Since he’s been in rescue, you can assume he has not had the best diet. If he’s been eating grain based diet, the villi in his stomach will be damaged. That impairs his ability to absorb nutrients from his food. It’s going to take time to repair that. There’s no instant fix. Lots of folks on here would tell you, “stick with it. He’ll get better.”

  • meeshholly

    Thanks…I just checked his paper work from the shelter I adopted him from…it doesn’t look like they dewormed him.

    So I will do that next…I’ll get some Droncit, is there any other type of dewormer you think I should get?

  • Melissaandcrew

    A lot of times, when a dog comes into rescue it has fleas. One variety of tapeworm is caused by ingesting the fleas. Unfortunately, they do not show up on routine fecals as the fecal is looking for eggs-tapes are a giant segmented worm, and each segment when it breaks off, can become a new “giant” worm. They are typically spotted by owners as “rice”(hard dried  things around the anus, or as live small white worms on the stool. The problem is, they can have the tape worm for quite a while before they are noticed.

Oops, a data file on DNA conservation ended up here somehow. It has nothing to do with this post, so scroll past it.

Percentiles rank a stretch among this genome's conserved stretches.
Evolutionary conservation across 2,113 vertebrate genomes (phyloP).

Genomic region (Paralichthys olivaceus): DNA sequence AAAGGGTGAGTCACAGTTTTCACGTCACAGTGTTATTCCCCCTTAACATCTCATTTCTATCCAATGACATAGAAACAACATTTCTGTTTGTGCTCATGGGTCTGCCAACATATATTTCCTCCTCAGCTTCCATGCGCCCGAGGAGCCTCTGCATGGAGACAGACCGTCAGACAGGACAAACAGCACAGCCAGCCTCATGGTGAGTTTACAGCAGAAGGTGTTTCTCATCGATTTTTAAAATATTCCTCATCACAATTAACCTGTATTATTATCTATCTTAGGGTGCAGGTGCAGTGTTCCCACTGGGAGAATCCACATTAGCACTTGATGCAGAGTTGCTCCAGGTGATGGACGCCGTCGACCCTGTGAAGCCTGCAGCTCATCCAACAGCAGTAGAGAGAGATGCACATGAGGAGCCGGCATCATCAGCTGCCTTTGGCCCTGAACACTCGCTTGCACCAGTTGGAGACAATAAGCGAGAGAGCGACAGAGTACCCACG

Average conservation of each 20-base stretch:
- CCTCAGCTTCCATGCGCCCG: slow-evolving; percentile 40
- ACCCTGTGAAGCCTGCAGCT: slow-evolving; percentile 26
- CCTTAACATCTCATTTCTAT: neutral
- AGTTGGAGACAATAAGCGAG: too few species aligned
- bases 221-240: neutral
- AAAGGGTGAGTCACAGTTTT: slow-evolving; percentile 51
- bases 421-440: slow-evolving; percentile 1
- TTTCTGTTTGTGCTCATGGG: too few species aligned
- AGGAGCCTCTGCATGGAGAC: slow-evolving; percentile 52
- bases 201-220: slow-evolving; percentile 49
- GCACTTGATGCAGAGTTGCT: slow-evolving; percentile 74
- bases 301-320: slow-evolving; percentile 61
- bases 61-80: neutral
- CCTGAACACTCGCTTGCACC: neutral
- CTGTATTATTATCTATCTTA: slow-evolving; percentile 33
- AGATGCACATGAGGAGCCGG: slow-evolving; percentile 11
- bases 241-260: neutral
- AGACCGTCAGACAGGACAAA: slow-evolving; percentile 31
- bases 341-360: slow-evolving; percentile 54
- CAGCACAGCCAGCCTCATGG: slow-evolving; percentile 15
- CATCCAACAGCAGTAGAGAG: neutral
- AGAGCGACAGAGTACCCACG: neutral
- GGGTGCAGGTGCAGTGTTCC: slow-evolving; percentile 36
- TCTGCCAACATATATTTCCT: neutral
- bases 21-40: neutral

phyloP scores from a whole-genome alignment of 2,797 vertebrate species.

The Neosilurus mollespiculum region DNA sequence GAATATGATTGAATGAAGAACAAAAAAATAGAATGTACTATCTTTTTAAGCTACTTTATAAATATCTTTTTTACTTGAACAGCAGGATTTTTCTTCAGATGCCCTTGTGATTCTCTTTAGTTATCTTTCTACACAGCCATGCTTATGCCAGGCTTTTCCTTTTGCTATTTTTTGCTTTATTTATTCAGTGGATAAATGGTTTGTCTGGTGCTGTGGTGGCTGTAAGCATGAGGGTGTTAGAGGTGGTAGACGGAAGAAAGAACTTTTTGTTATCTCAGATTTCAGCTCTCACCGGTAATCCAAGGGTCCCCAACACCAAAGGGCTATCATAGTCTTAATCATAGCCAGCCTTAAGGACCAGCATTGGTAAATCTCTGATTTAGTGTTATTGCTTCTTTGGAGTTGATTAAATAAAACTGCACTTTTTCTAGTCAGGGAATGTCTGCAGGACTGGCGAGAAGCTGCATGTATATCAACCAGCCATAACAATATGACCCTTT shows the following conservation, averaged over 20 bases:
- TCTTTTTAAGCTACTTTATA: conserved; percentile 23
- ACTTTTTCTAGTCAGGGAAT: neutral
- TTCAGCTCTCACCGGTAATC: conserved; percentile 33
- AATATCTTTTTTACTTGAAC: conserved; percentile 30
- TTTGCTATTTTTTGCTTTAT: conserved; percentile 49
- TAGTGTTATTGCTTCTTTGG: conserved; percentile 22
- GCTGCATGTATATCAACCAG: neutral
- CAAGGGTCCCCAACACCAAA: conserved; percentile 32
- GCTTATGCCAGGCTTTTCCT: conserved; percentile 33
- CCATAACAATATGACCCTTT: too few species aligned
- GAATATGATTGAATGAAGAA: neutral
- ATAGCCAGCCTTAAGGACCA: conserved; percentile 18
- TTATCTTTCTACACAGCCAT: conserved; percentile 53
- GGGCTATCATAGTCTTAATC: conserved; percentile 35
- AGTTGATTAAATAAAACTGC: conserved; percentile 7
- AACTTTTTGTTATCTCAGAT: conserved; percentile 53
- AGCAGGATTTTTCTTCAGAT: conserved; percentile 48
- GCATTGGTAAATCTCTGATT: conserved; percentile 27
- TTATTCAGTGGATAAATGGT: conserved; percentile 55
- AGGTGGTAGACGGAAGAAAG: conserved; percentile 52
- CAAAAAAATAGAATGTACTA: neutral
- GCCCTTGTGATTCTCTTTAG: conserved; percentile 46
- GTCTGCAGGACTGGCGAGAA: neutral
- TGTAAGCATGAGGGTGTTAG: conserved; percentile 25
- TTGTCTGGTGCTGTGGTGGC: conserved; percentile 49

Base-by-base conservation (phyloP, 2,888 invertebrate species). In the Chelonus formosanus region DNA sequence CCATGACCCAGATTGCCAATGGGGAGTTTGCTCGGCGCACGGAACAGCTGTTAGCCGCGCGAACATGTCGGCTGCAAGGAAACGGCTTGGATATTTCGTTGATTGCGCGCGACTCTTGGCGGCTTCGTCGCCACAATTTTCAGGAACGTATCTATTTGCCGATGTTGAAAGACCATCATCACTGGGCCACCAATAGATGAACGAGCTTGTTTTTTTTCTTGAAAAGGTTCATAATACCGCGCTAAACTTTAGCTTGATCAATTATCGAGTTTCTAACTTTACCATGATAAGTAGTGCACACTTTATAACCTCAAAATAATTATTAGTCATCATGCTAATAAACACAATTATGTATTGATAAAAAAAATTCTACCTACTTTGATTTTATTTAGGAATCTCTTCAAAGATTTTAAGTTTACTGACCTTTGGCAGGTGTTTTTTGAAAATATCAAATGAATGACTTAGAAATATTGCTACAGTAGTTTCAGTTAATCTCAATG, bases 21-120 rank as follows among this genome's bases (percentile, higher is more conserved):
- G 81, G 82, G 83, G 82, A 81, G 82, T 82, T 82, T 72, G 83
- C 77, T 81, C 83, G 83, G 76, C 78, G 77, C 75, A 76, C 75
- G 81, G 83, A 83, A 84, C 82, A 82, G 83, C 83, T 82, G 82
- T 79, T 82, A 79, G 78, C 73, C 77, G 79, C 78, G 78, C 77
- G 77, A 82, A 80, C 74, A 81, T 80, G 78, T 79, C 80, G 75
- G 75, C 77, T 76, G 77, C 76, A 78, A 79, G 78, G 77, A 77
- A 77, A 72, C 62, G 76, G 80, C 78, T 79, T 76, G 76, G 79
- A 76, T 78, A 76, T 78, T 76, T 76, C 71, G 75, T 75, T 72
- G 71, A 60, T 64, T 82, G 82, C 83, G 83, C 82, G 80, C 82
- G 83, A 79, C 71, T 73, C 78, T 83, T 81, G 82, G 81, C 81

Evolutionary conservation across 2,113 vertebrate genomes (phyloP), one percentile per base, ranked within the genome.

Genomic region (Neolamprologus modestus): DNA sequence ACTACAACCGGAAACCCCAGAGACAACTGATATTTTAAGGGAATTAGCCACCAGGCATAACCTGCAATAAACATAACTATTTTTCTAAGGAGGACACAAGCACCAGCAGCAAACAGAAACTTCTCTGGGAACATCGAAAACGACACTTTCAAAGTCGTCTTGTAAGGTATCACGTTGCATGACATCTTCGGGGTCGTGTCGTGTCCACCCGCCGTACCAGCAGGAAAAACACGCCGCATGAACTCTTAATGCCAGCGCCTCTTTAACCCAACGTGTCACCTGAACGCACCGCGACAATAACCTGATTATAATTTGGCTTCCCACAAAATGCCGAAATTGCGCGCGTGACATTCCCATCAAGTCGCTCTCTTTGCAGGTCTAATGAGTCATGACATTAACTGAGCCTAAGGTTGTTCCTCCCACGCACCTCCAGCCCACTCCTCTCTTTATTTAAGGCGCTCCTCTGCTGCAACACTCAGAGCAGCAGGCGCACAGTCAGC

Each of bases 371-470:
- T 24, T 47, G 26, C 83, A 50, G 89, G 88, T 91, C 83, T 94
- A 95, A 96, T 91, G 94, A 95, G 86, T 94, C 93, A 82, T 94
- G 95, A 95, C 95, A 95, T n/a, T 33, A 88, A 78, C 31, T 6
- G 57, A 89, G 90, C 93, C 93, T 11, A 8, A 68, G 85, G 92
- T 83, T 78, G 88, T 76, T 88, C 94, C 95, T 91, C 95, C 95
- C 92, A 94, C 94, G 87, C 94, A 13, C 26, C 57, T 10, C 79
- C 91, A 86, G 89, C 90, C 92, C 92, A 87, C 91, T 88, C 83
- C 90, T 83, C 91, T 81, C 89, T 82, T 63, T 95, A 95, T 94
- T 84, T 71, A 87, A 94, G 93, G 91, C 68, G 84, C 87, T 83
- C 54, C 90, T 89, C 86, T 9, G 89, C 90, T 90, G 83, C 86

Most rescues that I have worked with deflea the dog upon entry, and will deworm for the “basics” like hook or roundworms, but the only dewormer that really kills that variety of tape is Droncit(praziquental)

    We have never had a problem empirically deworming all dogs entering the program, but check with your vet. I always suspect parasites first when a dog fails to gain weight even though its being fed high quality food.